How to Grow and Care for Cardboard Palm

Cardboard palm with small leaflets in clay pot near window

The Spruce / Adrienne Legault

Despite its common name, the cardboard palm (Zamia furfuracea) is not a palm tree. Its name comes from its growth habit, which is similar to that of palms. Cardboard palms grow pinnate leaves (a leaf composed of many small leaflets on either side of a stem) much like a palm frond that you'd find on a lipstick palm. The leaflets are bright green and oval, and they have a slightly fuzzy feel similar to cardboard. The plant is generally shorter than it is wide, with a thick, partially subterranean trunk. It has a slow growth rate and is best planted in the spring. Outside of its tropical growing zones, it’s commonly kept as a houseplant. The plant is toxic to humans and pets.

Common Name Cardboard palm, cardboard plant, cardboard sago, cardboard cycad, Jamaican sago, Mexican cycad
Botanical Name Zamia furfuracea
Family Cycadaceae
Plant Type Perennial
Mature Size 3–5 ft. tall, 4–6 ft. wide
Sun Exposure Full
Soil Type Sandy, well-drained
Soil pH Acidic
Bloom Time None
Flower Color None
Hardiness Zones 9–11 (USDA)
Native Area Central America
Toxicity Toxic to people and pets

Cardboard Palm Care

The key to growing cardboard palm plants successfully is to provide them with well-drained soil and give them lots of sunlight, especially during the growing season (spring to fall) and when the plant is young. Other than that, you’ll have to water whenever the soil dries out and feed your cardboard palm twice a year. 

These plants don’t have major problems with pests or diseases. However, overwatering and allowing water to collect on the plant foliage can cause fungal diseases. So be sure only to water the soil around the base of the plant. Regular pruning is not necessary, but you can prune off dead, diseased, or damaged leaves as they arise. 

Cardboard palm with fronds of small leaflets and new growth offshoots in clay pot

The Spruce / Adrienne Legault

Cardboard palm frond with long pinnate leaflets closeup

The Spruce / Adrienne Legault

Cardboard palm fronds with pinnate leaves and new growth closeup

The Spruce / Adrienne Legault

Cardboard palm frond with pinnate leaves in sunlight closeup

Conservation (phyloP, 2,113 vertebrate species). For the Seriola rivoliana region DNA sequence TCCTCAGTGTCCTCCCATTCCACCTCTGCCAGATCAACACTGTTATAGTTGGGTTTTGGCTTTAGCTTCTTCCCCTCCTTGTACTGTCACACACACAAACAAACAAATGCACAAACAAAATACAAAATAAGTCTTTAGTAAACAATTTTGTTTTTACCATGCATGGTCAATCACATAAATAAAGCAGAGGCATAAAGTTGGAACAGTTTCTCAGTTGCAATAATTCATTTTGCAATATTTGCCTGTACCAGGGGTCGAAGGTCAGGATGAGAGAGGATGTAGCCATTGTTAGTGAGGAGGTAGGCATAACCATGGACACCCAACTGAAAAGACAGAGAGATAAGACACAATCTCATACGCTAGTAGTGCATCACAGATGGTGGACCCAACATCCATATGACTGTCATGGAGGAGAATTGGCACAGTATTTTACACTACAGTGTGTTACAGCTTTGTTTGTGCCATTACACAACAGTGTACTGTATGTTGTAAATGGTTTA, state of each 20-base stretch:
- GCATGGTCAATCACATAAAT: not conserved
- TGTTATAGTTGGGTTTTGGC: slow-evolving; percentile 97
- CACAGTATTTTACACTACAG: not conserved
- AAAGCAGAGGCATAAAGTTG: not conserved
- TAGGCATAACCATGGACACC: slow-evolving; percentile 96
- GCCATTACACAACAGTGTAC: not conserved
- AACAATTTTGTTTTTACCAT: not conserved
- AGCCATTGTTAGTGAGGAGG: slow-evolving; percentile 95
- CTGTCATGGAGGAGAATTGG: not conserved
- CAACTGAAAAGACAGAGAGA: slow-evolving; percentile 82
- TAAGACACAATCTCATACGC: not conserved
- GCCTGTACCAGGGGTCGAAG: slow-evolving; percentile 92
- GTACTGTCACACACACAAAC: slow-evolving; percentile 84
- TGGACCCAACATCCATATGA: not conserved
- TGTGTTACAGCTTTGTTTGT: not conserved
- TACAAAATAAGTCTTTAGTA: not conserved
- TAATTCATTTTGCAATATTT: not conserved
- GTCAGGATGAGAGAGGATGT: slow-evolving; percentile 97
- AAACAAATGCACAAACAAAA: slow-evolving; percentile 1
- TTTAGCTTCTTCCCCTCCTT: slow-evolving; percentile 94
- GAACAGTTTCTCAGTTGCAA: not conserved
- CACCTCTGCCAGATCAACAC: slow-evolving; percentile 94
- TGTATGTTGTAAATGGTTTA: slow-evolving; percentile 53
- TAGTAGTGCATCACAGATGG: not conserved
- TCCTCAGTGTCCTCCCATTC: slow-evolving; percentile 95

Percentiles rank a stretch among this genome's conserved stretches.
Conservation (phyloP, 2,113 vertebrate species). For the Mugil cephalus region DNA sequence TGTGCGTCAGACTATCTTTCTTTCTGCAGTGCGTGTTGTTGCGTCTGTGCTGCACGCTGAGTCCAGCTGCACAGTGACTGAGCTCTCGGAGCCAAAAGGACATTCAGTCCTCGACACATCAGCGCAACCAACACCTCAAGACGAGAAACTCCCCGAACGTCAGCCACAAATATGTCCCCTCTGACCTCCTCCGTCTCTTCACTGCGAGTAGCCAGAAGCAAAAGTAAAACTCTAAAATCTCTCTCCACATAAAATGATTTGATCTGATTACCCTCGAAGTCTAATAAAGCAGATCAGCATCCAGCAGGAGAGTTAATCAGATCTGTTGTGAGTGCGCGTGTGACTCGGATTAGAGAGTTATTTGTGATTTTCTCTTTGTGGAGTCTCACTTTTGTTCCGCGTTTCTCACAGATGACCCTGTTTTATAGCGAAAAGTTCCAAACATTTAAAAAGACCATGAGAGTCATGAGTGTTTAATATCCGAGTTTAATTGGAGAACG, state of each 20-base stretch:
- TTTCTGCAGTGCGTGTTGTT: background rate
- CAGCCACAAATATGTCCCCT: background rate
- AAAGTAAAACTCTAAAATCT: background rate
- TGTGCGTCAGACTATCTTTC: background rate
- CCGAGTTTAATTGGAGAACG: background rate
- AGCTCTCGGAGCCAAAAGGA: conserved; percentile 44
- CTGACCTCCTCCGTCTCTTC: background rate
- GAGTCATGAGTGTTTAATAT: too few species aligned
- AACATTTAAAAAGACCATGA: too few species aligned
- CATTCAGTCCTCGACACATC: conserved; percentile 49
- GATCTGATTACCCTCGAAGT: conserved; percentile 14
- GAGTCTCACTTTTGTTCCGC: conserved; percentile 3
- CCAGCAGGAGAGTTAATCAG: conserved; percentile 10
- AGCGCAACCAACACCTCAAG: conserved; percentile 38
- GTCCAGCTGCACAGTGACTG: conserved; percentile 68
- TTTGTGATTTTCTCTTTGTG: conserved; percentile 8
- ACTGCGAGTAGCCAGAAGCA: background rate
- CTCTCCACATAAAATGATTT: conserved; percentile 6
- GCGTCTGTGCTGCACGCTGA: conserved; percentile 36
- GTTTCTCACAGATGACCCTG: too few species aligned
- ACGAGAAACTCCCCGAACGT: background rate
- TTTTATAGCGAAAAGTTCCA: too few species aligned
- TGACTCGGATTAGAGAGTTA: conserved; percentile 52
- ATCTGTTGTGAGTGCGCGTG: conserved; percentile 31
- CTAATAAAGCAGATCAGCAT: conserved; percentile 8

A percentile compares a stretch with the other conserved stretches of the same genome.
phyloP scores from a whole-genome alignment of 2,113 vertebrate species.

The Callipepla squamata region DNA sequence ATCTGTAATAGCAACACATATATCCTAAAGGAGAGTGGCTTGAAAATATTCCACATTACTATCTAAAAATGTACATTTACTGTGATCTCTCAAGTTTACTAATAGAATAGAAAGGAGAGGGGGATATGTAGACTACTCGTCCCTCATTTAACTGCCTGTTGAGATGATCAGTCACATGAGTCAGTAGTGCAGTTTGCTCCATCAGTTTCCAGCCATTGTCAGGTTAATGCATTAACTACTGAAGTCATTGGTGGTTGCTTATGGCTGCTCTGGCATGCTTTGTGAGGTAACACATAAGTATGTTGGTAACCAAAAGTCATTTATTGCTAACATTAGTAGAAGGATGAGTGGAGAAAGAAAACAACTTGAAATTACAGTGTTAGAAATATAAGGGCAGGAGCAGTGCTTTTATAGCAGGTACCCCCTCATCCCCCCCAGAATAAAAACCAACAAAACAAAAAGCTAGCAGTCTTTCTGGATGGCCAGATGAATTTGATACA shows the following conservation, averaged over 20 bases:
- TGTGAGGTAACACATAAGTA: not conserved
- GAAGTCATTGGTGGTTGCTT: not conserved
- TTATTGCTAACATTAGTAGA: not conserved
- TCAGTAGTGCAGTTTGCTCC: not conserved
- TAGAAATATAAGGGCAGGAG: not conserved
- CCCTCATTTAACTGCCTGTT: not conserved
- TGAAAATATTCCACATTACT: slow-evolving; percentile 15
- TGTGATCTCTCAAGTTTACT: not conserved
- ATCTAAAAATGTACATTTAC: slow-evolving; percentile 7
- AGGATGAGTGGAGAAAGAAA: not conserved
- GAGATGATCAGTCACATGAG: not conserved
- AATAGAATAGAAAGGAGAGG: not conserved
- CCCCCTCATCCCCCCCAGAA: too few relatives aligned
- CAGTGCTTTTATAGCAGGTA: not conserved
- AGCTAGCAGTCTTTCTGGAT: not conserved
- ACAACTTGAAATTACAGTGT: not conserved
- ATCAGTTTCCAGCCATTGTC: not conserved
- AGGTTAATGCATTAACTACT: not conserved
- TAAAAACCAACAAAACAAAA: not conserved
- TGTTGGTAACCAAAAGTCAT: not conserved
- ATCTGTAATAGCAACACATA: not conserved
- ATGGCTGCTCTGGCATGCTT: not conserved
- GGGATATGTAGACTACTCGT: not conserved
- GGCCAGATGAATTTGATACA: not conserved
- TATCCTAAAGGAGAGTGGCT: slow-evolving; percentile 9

The Spruce / Adrienne Legault


Cardboard palms grow best in full sun, meaning at least six hours of direct sunlight on most days. Indoors, place your plant by your brightest window, and be sure to rotate the pot regularly so all parts of the plant get an even amount of light. Otherwise, the cardboard palm will start to grow lopsided. 


These plants can tolerate a variety of soil types as long as they have good drainage. A loose, sandy soil with a slightly acidic soil pH is best. Cardboard palms in containers will grow well in a potting mix made for cacti and palms. 


Only a moderate amount of water is required for cardboard palms. And overwatering can cause the roots to rot. From the spring to fall, water whenever the top inch of soil feels dry. But over the winter, reduce watering by about half of what you watered during the growing season. 

Temperature and Humidity

Cardboard palms are fairly hardy plants. They can tolerate heat, but cold temperatures and frost can damage or kill them. They thrive in temperatures ranging from 60 to 75 degrees Fahrenheit, and they prefer low to average humidity levels.


Feed your plant twice a year with a slow-release palm fertilizer. One application should be at the beginning of the spring and the other at the start of autumn.

Types of Cardboard Palm

The cardboard palm is only one of more than 50 species within the Zamia genus. Most of these species grow in tropical environments, and many have palm-like features. Some Zamia species include:

  • Zamia integrifolia: This species can be found in the Southeastern United States and features dark green leaves that extend around 4 feet from the trunk.